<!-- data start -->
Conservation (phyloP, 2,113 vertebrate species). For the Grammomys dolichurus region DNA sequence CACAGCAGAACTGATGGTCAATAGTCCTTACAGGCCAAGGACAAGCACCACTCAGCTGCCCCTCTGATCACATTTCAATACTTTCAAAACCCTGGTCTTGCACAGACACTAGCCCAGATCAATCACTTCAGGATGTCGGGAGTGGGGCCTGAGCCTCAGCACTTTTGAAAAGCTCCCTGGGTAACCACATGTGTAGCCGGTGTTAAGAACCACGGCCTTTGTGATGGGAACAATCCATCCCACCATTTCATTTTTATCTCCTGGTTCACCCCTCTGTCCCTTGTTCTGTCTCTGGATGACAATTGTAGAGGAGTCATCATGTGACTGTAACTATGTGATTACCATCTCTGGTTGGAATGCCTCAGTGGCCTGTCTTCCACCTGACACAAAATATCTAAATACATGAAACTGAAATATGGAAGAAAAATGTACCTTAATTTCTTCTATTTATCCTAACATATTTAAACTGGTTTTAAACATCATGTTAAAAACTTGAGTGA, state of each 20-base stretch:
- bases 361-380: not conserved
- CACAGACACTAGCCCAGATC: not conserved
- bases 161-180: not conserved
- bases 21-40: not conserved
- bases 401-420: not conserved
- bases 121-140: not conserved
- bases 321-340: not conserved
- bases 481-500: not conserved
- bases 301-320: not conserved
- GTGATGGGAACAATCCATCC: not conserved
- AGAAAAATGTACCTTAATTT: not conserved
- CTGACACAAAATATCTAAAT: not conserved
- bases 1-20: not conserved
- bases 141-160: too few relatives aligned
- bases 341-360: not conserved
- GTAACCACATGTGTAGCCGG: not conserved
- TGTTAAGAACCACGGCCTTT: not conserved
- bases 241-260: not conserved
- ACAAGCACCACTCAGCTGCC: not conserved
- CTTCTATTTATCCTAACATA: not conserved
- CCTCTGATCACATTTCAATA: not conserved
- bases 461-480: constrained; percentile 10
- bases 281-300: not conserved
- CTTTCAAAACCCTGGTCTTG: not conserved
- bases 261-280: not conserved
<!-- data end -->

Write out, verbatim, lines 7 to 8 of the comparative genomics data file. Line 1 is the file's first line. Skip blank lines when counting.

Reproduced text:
- bases 121-140: not conserved
- bases 321-340: not conserved